I’m almost clean: last Friday, I had CT scan – turns out that at least 95% of the Bad Tumors are gone. It’s unclear whether the remaining 5% is still active or not. I was pretty pleased with the news, close to the best we could get. If this is a war I’m engaged in (and it sure does feel that way sometimes), then this is a battle won.
But the war isn’t finished. The trick is that we need to move fast, so that the Bad Tumors don’t have time to come back. But we need to proceed slowly enough, so that I can recover in between treatments. That’s why I’ll be back in the hospital next Wednesday, for a few days of chemo treatment with Methotrexate. Then I’ll spend another week at home and then three weeks in hospital for more intensive chemo. Then a week or two at home and then another three weeks in hospital with the stem cell transplant.
It’s a schedule that has its advantages: it looks likely that the main treatment will be over before the end-of-year period!
Oh, and I’m “rather exhausted”. What can I say? I’m a bit more tired than just tired. I sleep a lot, read a little (just finished a Stalin biography – the older I get, the more my reading habits resemble my father’s…) and I check my email and social media from time to time, where your messages of support keep doing just that: supporting me. Thank you so much!
After 20 days in the hospital, I arrived home yesterday. That was one long stretch of hospital for me – I know, it’s much worse for others…
On the physical side, this was a bit hard, but not that hard. I had eight doses of Asparaginase, a bit of other chemo and two punctures of my bone and two of my spinal cord. Sounds worse than it is. Really: the university hospital has great staff that works very gently to get you through the procedures.
It’s the psychological side that I found a bit harder to cope with: I was confined to my room for 20 days and in rather a strict way – no leaving the room at all for most of the time. Sounds easier than it is. Sometimes, it really felt like being locked up in a cell.
I’ve actually completely internalised some of the constraints: I was linked to a catheter in the hospital, dragging it with me from bed to toilet to water bassin to bed etc. Since yesterday, I’m disconnected but I still reach out for the device when I get up from a chair.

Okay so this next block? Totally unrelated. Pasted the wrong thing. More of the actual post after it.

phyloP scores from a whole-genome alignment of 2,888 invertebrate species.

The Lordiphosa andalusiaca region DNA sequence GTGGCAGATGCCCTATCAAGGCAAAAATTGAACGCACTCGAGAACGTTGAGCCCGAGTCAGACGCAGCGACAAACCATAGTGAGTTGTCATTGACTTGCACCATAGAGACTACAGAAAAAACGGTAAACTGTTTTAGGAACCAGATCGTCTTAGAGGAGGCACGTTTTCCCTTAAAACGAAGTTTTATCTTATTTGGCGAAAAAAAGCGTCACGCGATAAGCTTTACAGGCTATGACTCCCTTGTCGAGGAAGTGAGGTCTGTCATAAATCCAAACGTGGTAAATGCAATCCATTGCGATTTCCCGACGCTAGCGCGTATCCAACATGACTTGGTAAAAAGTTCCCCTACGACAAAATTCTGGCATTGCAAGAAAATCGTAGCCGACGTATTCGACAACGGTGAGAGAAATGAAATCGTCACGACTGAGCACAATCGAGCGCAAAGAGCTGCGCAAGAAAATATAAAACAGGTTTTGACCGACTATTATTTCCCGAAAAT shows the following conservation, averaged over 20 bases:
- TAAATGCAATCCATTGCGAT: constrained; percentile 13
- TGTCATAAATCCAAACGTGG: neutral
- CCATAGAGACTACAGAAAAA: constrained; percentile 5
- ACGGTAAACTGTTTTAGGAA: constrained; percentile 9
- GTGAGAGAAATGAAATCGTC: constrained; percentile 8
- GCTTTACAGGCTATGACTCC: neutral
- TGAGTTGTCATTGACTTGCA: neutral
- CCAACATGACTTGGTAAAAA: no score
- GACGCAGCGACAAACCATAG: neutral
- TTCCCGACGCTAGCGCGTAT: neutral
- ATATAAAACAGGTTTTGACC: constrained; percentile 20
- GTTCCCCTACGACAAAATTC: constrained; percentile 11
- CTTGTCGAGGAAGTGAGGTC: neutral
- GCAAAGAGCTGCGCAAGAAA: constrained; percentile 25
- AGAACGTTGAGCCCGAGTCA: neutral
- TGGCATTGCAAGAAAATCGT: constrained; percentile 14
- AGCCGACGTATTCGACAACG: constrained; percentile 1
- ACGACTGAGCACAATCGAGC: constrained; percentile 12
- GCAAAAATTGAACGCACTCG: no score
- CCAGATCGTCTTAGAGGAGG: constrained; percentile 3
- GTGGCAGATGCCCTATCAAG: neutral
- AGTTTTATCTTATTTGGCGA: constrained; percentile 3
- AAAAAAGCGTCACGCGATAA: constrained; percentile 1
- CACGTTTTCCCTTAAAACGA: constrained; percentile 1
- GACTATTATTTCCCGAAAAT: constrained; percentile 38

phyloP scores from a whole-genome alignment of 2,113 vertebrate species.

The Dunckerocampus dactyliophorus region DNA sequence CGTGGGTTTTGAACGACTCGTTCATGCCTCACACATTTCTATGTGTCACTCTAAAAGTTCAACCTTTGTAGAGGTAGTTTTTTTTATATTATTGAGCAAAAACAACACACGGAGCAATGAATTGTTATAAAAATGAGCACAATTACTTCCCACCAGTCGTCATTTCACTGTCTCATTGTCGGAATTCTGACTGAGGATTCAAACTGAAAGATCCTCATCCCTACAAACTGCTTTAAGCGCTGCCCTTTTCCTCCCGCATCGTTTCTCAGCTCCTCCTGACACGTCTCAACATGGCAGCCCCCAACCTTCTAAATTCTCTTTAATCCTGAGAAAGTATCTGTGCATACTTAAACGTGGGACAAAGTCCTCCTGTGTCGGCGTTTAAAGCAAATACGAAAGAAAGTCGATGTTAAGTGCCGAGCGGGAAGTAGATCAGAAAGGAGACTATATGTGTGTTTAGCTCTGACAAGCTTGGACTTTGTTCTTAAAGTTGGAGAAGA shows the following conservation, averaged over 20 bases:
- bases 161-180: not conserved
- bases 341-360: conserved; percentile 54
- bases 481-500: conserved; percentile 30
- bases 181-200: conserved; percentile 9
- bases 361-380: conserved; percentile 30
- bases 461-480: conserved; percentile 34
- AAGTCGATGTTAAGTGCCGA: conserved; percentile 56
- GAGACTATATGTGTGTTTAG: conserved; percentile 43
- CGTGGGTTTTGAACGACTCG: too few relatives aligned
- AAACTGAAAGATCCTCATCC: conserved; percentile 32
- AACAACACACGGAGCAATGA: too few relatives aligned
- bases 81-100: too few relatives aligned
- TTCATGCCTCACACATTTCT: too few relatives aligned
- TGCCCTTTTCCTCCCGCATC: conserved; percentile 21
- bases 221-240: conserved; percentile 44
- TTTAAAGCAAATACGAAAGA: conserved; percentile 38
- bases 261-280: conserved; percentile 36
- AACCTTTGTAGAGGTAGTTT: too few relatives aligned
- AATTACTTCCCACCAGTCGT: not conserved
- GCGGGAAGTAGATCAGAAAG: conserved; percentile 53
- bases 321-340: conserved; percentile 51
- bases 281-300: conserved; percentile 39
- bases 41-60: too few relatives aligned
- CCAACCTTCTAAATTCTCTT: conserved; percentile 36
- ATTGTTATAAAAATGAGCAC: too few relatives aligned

And I’m tired. Quite tired.
But I’m home. Can’t begin to tell you how much that means for me…
I really appreciate being in a civilised environment. I guess it’s hard to define what that means. It involves people speaking softly, holding the door for someone arriving behind you, forming a recognisable queue when there’s queueing involved, actually looking at someone when you talk to her, … Yes, I’d even add getting up to present your chair to someone who may need it more.
Luckily, I meet a lot of civilised people in the hospital these days. But a memorable highlight of what it means to be civilised we encountered during our recent visit to London. I like the way that most of the major London musea are completely free to walk into. It takes about two minutes to walk up to the British Museum and be face to face with the Rosetta Stone. How cool is that? This is maybe one of the 10 most recognisable cultural artefacts of all of human history. They could probably charge 10 Pounds, have long queues and notices of what you’re not allowed to do and then hide the object somewhere deep down in the museum. But nope, you just walk in, take a left, and there it is in all its glory. There’s a lot of other glorious stuff in that building. (There can be a bit of a crowd at the entrance, and not everybody in the crowd is all that … civilised, but still.)
And it gets better: you know, in the Victoria and Albert museum, they have a very varied collection of all kinds of wonderful stuff, including the most wonderful stuff that exists: the original drawings by E.H. Shepard for the Winnie-The-Pooh books. (No. Not the Disney mutilation. The Real Stuff.) I don’t remember how I know this because the drawings are not on display. But I remembered that we had seen the drawings on an earlier visit, maybe 20 years ago…